It's Friday the 24th of May, our penultimate day in the Mountains of Mourne in the County of Down.
After dancing in the foyer of the music venue last night we're up for the big one.
Well some of us are. The 'Weaver's' dodgy knee wouldn't get her up there and she's another three volunteers to keep her company. Those four will be heading over to Rostrevor to walk in the Rostrevor Oakwood Nature Reserve
With a much better weather forecast than yesterday, eight of us will head off to Newcastle to climb Slieve Donard, At 850M, It's seven metres higher than our Merrick.
We're not going up and back the same route as WalkNI show here.
Instead we'll make it a linear to finish at Bloody Bridge.
After dropping off my car at the finish we head into Newcastle and locate the Donard car park.
We're soon on our way following the scenic Glen River
We've five bridges to cross before we're out of the forest.
There are lots of fabulous waterfalls
Very nice !
We're a happy group today
We're soon gaining height.
The Ice House, a 19th century stone structure used to keep meat cold for the Annesly family, the local landowners.
"Head on up to the saddle" we've been told a couple of times....
...........it looks more like a sheer drop from here.
A heron flies overhead
Fantastic views back to the coast.
We get to the saddle, it looks just like a concrete staircase
A moments rest at the Mourne Wall. That looks a steep climb !
We're all still smiling.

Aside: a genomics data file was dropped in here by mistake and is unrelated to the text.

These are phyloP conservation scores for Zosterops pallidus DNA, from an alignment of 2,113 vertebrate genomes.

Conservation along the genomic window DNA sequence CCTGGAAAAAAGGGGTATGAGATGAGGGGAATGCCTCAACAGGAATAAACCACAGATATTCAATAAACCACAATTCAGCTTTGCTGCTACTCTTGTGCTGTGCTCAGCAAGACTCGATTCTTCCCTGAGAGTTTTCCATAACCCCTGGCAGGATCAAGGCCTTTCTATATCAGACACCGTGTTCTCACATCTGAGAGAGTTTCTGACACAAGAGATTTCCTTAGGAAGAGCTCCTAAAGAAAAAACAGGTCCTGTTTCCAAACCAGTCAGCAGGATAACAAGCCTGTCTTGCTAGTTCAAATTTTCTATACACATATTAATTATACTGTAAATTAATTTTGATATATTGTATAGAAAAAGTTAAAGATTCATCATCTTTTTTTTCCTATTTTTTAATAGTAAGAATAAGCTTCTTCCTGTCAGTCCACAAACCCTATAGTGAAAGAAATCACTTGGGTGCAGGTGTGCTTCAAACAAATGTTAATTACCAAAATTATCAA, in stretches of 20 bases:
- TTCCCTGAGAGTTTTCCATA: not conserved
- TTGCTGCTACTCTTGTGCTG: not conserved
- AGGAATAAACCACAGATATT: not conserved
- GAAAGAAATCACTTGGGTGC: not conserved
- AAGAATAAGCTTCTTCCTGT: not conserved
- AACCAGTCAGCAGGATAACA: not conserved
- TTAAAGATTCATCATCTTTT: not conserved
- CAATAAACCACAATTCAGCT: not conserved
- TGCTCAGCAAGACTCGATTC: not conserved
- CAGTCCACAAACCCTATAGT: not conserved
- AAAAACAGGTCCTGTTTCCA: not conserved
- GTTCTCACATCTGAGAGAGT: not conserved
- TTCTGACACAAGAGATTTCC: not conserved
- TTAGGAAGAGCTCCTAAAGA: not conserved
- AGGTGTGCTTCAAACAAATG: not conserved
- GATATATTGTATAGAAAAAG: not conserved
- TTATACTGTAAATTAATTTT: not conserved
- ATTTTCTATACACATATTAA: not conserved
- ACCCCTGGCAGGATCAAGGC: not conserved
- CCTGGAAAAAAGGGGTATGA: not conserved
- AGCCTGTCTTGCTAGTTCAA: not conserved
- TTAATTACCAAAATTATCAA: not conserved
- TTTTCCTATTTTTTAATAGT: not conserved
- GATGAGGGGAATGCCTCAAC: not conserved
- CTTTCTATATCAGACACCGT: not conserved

On the right in the picture above is Slieve Commedagh the second highest of the Mourne Mountains.
The higher we get the more peaks come into view.
We get a little stretched out but the summit soon comes into view.
There's three memorial plaques to Carl Stephenson, the victim of a lightening strike.
At the summit there's a small shelter topped with the Trig Point which looks in need of repair.
The trig point is complete with Flush Bracket 3087
I've a feeling that the 'Tresspassers Prosecuted' sign no longer applies.
The Mourne wall at this point makes a 90 degree turn to the south.
We have lunch, trouble is it's quite windy so we don't tarry.
A few photo calls...................
...................and a wave bye bye
We begin our descent. If we'd known how sheltered and out of the wind we'd be around twenty metres lower we'd have had a more enjoyable lunch stop.
Why can't retrospect be available beforehand ?
View to the South and West.
See this view on Panogio
The views are absolutely beautiful.
Meanwhile over at Rostrevor.
If I get anymore pictures from the other group I'll put them in.
Here's a couple more.
Here's a couple more.
For us it's a very careful descent
Once we reach the Brandy Pad the going gets easier.
A good way down we come to this abandoned quarry at Crannoge.
There's a very comprehensive P.D.F covering the Archaeology of Slieve Donard
It's not showing up in this picture, but there was a small waterfall flowing over the 90 degree corner.
After a very refreshing moment with my head under it, my hair stood up straight for the rest of the walk.
While some of us explored........................
........................others cooled their feet. This was as close the 'Musician' came to her favourite pastime of wild swimming.
A paved road led to the outlets of the chutes.
Back on the move and we see this interesting rail line.
Here's a description I found about this by a Geographer known as Saxon.
“The railway was a 3ft gauge incline railway working on the three-rail principle. Laden wagons descending provided the force to haul the empties up the steep slope.
The centre rail was common to both and at half way or passing places the rails opened out to form two independent passing loops (similar to those on a conventional single-track railway), each with their own rails. After the wagons had crossed they resumed the journey using the common middle rail.
Some inclines were double track but it was usual, over longer distances, to operate on the three rail principle.